A gulpfile is a file in your project directory titled
gulpfile.js (or capitalized as
Gulpfile.js, like Makefile), that automatically loads when you run the
gulp command. Within this file, you'll often see gulp APIs, like
You can write a gulpfile using a language that requires transpilation, like TypeScript or Babel, by changing the extension on your
gulpfile.js to indicate the language and install the matching transpiler module.
- For TypeScript, rename to
gulpfile.tsand install the ts-node module.
- For Babel, rename to
gulpfile.babel.jsand install the @babel/register module.
Most new versions of node support most features that TypeScript or Babel provide, except the
export syntax. When only that syntax is desired, rename to
gulpfile.esm.js and install the esm module.
For a more advanced dive into this topic and the full list of supported extensions, see our gulpfile transpilation documentation.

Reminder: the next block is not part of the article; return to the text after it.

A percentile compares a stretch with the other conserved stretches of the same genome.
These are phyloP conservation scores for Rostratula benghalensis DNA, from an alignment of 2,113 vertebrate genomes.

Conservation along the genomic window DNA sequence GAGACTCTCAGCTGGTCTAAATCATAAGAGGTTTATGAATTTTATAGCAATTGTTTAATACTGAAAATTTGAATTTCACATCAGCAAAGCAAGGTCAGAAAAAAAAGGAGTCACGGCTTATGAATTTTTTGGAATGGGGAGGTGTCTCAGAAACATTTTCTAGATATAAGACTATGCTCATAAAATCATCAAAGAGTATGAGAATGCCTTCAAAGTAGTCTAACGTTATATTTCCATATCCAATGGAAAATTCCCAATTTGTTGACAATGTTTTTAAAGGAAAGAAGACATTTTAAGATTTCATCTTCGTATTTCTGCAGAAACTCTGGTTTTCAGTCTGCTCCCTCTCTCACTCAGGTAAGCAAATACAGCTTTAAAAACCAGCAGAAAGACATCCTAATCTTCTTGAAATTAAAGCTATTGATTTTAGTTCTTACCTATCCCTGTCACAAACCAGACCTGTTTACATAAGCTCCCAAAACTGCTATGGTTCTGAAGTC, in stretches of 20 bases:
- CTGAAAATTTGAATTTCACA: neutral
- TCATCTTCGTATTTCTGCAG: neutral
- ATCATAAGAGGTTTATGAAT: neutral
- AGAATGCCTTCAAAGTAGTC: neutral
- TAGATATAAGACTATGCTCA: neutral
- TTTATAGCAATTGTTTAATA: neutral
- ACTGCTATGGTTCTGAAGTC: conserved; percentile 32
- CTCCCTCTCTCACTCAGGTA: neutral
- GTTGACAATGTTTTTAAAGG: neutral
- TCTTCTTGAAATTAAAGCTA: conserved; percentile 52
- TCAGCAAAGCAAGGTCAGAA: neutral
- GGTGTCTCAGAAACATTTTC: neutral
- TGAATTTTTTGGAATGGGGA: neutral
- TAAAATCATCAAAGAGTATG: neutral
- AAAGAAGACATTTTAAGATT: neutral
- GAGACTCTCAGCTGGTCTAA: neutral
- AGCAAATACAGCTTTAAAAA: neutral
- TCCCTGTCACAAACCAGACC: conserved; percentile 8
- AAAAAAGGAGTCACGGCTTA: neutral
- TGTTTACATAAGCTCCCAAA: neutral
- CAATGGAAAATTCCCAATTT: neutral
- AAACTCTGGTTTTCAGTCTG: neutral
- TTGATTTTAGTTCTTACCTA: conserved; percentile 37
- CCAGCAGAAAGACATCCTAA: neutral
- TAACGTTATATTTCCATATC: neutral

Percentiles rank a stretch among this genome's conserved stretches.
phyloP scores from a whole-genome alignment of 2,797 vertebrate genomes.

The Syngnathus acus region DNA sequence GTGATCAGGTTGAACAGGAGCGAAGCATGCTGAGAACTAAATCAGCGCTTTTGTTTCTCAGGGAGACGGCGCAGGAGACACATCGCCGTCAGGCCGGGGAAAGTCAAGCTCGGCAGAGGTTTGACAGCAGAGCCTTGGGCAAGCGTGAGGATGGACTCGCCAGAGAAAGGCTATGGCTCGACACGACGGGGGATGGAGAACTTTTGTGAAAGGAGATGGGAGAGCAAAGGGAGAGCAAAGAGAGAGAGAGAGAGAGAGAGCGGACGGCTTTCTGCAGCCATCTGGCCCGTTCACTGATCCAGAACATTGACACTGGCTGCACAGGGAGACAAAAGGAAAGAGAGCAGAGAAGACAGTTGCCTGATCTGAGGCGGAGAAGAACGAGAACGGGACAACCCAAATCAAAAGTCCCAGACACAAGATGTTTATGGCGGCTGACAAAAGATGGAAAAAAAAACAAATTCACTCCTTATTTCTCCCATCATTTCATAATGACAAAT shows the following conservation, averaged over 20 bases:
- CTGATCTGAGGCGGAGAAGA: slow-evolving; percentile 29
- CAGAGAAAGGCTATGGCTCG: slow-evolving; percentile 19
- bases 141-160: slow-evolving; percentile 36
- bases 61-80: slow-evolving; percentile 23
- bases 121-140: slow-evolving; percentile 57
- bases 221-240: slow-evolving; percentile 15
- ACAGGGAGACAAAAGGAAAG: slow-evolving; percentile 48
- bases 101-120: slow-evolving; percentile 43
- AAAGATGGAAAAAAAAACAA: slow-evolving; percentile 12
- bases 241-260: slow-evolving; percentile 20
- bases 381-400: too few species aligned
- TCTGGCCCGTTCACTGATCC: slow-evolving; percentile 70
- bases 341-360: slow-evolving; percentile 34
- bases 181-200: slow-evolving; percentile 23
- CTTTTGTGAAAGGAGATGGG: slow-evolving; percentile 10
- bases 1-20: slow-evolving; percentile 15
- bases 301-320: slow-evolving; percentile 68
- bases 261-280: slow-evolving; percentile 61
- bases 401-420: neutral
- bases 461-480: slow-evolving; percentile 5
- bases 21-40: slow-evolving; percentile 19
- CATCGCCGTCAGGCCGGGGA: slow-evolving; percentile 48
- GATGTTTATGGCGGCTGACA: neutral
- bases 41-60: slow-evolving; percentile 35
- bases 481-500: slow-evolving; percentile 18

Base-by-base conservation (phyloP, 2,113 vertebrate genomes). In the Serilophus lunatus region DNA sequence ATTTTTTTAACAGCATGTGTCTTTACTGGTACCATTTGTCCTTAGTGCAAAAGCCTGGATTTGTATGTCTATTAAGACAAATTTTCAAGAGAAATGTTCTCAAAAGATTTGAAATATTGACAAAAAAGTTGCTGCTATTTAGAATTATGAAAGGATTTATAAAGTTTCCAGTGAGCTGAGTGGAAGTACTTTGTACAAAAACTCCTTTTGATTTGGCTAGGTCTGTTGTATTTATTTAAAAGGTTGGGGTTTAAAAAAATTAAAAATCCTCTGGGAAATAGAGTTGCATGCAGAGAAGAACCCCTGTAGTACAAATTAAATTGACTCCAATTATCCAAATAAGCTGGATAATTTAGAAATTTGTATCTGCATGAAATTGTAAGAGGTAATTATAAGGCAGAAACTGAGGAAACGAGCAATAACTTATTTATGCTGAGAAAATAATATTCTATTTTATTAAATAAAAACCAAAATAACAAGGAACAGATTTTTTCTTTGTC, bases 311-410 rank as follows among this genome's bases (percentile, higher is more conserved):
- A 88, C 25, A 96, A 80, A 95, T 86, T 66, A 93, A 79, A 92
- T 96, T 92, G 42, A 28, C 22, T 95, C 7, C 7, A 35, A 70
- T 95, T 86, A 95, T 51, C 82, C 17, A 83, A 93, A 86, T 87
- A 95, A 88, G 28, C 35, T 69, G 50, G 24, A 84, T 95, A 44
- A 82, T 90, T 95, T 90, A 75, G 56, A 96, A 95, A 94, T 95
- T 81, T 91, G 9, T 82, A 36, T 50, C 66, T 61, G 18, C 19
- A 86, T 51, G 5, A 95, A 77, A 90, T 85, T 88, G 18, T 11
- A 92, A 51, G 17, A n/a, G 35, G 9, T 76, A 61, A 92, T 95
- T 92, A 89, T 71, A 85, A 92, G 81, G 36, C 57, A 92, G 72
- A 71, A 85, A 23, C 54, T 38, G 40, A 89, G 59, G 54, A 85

Many users start by adding all logic to a gulpfile. If it ever grows too big, it can be refactored into separate files.
Each task can be split into its own file, then imported into your gulpfile for composition. Not only does this keep things organized, but it allows you to test each task independently or vary composition based on conditions.
Node's module resolution allows you to replace your
gulpfile.js file with a directory named
gulpfile.js that contains an
index.js file which is treated as a
gulpfile.js. This directory could then contain your individual modules for tasks. If you are using a transpiler, name the folder and file accordingly.